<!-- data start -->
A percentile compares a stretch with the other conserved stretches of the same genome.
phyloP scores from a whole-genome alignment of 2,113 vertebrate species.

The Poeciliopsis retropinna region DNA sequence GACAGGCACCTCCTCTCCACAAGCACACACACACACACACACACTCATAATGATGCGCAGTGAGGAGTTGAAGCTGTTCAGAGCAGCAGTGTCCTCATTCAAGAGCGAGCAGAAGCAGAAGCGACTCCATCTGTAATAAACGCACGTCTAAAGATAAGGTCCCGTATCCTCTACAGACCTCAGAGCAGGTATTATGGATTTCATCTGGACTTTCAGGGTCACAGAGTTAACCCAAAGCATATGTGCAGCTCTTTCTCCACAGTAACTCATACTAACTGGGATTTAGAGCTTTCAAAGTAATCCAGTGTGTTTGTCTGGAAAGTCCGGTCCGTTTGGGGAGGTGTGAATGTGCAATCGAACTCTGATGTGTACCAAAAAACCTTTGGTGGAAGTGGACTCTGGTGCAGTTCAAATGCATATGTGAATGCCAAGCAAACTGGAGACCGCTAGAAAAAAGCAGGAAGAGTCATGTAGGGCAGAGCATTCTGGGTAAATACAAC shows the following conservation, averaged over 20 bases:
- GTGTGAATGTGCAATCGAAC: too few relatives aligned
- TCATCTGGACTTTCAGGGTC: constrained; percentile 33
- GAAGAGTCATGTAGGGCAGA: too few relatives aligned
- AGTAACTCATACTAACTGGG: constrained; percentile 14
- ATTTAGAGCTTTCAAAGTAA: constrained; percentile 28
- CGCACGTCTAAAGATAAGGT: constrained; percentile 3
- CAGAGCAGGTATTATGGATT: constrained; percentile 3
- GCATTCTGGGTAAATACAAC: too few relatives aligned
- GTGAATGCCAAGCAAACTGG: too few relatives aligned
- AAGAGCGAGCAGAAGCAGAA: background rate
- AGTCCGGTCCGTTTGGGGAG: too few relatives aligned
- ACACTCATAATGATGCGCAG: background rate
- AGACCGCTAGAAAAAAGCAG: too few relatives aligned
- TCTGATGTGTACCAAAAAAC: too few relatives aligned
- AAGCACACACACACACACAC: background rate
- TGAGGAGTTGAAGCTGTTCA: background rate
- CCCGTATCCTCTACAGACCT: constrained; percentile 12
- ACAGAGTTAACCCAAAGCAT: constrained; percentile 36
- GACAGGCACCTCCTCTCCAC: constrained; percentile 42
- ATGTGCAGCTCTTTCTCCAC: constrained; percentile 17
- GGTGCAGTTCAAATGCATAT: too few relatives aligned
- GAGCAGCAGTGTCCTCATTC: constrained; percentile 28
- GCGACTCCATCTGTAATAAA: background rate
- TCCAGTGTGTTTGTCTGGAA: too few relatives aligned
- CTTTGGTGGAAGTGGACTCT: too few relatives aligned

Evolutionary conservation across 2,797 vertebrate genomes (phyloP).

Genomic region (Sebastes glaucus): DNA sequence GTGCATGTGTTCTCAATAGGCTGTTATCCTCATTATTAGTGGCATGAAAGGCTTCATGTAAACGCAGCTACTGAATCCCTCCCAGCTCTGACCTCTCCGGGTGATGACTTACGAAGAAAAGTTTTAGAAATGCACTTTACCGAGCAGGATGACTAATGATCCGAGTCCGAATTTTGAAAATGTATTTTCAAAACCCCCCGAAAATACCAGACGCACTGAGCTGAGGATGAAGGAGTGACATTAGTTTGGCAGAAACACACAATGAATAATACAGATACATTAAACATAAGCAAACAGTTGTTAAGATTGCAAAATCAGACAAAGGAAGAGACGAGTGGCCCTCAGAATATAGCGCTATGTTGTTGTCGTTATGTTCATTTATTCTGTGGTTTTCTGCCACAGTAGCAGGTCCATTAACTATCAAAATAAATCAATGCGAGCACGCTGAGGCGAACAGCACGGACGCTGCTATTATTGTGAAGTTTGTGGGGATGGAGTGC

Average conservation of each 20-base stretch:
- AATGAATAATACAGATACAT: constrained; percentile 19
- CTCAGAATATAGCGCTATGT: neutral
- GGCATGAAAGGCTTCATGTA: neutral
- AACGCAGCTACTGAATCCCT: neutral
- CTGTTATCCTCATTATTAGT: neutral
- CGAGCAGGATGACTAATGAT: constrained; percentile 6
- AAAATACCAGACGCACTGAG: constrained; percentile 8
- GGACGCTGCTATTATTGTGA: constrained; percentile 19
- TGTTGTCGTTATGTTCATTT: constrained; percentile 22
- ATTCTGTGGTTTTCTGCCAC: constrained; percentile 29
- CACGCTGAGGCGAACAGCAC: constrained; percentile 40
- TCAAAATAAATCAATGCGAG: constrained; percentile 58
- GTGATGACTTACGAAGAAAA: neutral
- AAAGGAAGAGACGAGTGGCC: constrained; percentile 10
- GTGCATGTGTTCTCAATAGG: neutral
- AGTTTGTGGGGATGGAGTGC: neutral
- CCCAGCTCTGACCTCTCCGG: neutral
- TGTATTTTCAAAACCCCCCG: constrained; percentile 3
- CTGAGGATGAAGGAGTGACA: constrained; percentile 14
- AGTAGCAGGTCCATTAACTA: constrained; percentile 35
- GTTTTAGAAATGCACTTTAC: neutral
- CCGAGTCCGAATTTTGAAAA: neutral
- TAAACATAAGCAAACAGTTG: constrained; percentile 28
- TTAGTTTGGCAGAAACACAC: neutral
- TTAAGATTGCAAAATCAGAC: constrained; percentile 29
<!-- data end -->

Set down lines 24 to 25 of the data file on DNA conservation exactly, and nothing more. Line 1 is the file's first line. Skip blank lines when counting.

- GGTGCAGTTCAAATGCATAT: too few relatives aligned
- GAGCAGCAGTGTCCTCATTC: constrained; percentile 28